Tell us about a time you had to deal with a difficult customer.

Let’s face it: You will have to deal with difficult customers in any grocery store–even in the best one. Some people won’t be satisfied with your service, others may blame you for something, and some will be angry or upset just because they have a bad day and decided to vent their anger while shopping.

Such situations belong to the job, and you should ensure the hiring managers that you count with experiencing them. You will try your best to please the customer, but their behavior won’t have a negative impact on your performance in work. You should do this while narrating a situation from the past. Let me show you an example:

I remember a customer who were extremely upset about everything in the store. They didn’t find the product they were looking for–we didn’t have it in stock. They weren’t happy about the prices, and they also thought the AC was too strong and it was too cold in the store. I approached them and apologized that we didn’t have the product. They started yelling on me, calling me names. But I didn’t start an argument with them. I simply listened, apologized again, and recommended them a similar product. They didn’t buy it, and left the store upset. Well, I tried my best, so all I could do was get over it quickly and approach the next customer with smile. That’s exactly what I did.

 

Tell us about a time when you were a leader in the workplace.

Leading is not the same like managing, or bossing people. Leaders go by example, they are able to uplift the mood in the workplace, suggest an innovation or a change, even an unpopular one, and challenge the opinion or decision of the manager when they do not consider it right for the other employees, or for the customers.

And that’s exactly what you should talk about in your answer. Maybe something bad happened in the store, or the employees experienced a low day. Instead of joining the ranks of the mourners, you brought some positive energy to the workplace, and uplifted everyone.

Or your colleagues struggled to adapt to some changes, and the effectiveness in the workplace dropped. You also did not find it hard to accept the new conditions, but you decided to go by an example, adapted to the changes, and your colleagues followed suit.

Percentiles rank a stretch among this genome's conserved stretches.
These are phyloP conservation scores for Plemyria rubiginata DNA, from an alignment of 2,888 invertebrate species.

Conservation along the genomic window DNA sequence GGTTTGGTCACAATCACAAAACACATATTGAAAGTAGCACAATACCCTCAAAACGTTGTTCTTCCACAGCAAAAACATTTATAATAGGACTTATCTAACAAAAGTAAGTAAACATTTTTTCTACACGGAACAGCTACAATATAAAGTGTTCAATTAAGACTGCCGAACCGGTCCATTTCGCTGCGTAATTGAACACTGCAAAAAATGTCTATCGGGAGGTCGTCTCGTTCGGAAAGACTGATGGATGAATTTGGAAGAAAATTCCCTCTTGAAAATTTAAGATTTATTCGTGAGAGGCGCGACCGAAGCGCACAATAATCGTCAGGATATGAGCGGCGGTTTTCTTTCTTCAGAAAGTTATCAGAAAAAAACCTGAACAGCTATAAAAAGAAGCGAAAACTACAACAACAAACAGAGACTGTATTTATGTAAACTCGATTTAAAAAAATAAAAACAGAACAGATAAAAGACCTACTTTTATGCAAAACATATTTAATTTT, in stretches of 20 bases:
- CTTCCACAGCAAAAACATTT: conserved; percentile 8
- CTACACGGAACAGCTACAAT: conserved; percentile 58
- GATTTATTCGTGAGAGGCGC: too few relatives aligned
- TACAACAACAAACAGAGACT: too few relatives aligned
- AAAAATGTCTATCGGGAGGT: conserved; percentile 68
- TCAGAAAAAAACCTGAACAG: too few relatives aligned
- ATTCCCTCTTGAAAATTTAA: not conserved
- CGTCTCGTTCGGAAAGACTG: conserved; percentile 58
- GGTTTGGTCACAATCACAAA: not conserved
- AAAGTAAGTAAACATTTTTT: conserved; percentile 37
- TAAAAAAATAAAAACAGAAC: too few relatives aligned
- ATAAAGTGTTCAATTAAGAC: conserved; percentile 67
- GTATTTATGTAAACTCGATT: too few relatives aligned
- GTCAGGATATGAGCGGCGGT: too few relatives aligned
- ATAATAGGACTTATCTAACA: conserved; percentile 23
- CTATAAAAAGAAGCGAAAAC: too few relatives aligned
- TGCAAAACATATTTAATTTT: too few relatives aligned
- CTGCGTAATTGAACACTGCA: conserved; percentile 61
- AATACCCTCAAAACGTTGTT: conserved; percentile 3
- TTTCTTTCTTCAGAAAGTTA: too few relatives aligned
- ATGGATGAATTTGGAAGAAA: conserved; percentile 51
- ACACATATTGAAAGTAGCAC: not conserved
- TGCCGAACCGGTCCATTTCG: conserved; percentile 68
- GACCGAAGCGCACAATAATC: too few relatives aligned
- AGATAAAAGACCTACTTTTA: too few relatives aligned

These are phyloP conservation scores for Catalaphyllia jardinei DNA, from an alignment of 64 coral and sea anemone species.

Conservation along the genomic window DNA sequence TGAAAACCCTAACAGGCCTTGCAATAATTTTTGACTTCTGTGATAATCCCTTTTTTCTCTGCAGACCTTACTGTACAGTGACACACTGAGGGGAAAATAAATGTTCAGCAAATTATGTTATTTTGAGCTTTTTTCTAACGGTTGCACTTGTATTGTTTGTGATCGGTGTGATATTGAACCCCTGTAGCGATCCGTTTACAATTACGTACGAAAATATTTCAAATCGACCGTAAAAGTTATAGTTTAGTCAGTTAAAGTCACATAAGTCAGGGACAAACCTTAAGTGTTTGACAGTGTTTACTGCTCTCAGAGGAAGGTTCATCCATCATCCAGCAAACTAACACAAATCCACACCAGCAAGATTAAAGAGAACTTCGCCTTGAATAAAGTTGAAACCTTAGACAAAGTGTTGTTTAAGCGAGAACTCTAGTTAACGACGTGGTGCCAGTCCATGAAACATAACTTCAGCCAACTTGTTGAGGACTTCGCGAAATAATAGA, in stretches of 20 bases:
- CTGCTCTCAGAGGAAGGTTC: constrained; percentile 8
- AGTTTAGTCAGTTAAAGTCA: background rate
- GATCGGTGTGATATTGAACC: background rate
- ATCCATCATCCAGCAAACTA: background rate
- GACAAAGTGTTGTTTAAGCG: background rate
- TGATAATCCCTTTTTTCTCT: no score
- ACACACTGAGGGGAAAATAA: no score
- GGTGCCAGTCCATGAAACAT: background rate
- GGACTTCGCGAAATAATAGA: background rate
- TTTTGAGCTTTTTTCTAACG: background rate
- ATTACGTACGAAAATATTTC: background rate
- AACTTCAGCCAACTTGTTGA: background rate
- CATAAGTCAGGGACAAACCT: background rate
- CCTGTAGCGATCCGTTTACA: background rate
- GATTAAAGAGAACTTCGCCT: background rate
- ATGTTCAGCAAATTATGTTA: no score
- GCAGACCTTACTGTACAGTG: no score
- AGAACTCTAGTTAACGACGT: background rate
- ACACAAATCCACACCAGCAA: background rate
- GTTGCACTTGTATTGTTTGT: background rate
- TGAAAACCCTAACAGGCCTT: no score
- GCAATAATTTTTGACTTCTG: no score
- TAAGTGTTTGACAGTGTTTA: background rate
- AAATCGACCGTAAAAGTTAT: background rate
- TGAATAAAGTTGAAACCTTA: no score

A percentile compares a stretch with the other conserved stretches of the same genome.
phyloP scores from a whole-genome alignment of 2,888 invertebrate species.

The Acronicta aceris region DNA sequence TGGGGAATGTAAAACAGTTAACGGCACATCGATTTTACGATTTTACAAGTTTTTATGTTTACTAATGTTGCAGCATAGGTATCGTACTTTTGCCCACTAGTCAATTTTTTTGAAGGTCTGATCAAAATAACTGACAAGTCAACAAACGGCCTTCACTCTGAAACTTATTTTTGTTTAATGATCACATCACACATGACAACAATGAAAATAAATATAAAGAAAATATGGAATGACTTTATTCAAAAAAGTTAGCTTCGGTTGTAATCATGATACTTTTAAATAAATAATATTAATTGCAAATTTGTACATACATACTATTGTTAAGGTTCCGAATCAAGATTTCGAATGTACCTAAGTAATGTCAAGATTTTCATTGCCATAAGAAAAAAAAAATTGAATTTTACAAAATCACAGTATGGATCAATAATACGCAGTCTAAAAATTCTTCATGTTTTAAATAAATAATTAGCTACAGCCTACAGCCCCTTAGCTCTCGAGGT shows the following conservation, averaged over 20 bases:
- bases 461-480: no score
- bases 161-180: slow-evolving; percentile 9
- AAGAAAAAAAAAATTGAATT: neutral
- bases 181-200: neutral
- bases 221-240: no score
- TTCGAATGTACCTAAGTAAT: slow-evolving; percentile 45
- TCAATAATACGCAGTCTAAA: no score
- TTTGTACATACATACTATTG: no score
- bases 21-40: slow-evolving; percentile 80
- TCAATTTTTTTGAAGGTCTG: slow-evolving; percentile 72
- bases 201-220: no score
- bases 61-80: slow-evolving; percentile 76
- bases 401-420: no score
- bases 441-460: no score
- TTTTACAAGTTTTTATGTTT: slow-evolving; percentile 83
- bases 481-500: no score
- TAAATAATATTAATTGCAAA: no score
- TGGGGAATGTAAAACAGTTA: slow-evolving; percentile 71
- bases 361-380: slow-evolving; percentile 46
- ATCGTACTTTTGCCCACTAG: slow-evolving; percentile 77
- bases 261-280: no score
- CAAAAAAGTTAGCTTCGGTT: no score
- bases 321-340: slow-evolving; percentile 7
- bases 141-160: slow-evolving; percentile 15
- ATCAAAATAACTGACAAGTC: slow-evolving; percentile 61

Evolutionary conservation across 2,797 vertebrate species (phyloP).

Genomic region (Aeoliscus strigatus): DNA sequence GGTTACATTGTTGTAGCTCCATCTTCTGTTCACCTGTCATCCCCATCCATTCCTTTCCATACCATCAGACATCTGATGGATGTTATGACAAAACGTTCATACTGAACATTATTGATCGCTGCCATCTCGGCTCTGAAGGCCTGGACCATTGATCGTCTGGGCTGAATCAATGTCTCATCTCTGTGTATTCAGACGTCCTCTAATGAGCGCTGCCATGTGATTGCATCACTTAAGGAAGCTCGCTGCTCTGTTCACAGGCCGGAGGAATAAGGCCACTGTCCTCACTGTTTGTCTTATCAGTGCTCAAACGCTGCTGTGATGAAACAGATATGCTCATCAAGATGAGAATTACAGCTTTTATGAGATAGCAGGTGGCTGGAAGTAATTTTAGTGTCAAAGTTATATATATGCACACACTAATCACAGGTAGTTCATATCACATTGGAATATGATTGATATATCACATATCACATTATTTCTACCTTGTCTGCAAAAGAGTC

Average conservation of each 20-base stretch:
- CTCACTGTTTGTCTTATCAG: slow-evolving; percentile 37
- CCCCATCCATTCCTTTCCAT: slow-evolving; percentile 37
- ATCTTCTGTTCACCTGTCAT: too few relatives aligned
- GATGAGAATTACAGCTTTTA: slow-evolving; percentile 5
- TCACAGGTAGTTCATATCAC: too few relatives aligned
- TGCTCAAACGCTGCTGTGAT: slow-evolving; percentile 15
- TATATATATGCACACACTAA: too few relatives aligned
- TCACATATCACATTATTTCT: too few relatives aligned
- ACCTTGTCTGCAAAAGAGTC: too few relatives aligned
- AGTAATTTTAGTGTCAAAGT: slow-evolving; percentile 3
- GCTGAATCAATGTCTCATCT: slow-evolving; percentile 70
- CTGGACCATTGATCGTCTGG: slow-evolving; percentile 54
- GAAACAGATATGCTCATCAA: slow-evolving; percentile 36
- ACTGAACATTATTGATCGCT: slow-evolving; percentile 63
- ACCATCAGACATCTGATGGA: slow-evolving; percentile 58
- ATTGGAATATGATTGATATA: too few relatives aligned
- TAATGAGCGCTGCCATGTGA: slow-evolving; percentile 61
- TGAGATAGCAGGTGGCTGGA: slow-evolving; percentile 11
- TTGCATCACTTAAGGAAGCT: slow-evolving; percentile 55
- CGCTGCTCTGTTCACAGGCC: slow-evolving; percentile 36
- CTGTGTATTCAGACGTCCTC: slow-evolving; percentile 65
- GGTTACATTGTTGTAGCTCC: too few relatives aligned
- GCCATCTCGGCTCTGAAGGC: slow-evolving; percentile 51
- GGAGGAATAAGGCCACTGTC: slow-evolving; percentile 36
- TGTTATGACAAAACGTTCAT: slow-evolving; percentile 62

Show them that you can help the entire team to move forward, and to overcome difficult times in the store. You do not want to manage or boss your colleagues. But you are ready to step into the leadership role when others struggle.

 

Other questions you may face while interviewing for a job of a crew member at Trader Joe’s

* You can also download the list of questions in a simple one page long PDF, and practice your interview answers anytime later, even when offline:

Trader Joe’s interview questions, PDF

What to wear to Trader Joe’s interview

Trader Joe’s hiring managers aren’t too picky about the clothes you wear. As a rule of a thumb, you shouldn’t wear a shirt and tie, it just isn’t appropriate for this type of a job. Any clean t-shirt and long pants will do (including jeans), and you should wear shoes with close toes. Once working for Trader Joe’s you will wear a “uniform” provided by the company, but this really is just a shirt with TJ’s logo and a jacket you may wear if you feel cold in the job. Pants are your choice–but you should wear some pants of course :).

Tattoos are also okay at Trader Joe’s, though I still suggest you to wear clothing that covers any big tattoos on your body. You want the hiring managers to focus on your words, not on your tattoos. It goes without saying that your clothes should be clean and well-ironed, though this matters more for female interviewers than for male, who typically do not care. Anyway, try to keep it simple, wear clothes you feel comfortable in, and enjoy wearing, and focus on things that make the real difference–your interview answers and the impression you make.

 

Conclusion, next steps

Interviews at Trader Joe’s belong to job interviews with average difficulty. The interview is definitely more difficult than interviews with most other grocery stores and supermarkets. You will earn more at Trader Joe’s, and so they also expect a bit more from you.

Think about your past jobs for a few minutes. Try to identify situations when you went above and beyond (for a colleague, or for a customer), when you dealt with a difficult person, when you showed leadership, etc. They will almost certainly ask about some of these situations.

You should prepare also for the more typical retail interview questions, such as “Why Trader’s Joe?”, “What is your favorite TJ product?”, etc.

Last but not least, try to bring some enthusiasm and positive energy to the room. They should get an impression that you really want the job, enjoy to be a part of a hard working team, and are ready to bring something onboard–not necessarily years of experience, but certainly right attitude to work and friendly approach to your new colleagues

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Matthew Chulaw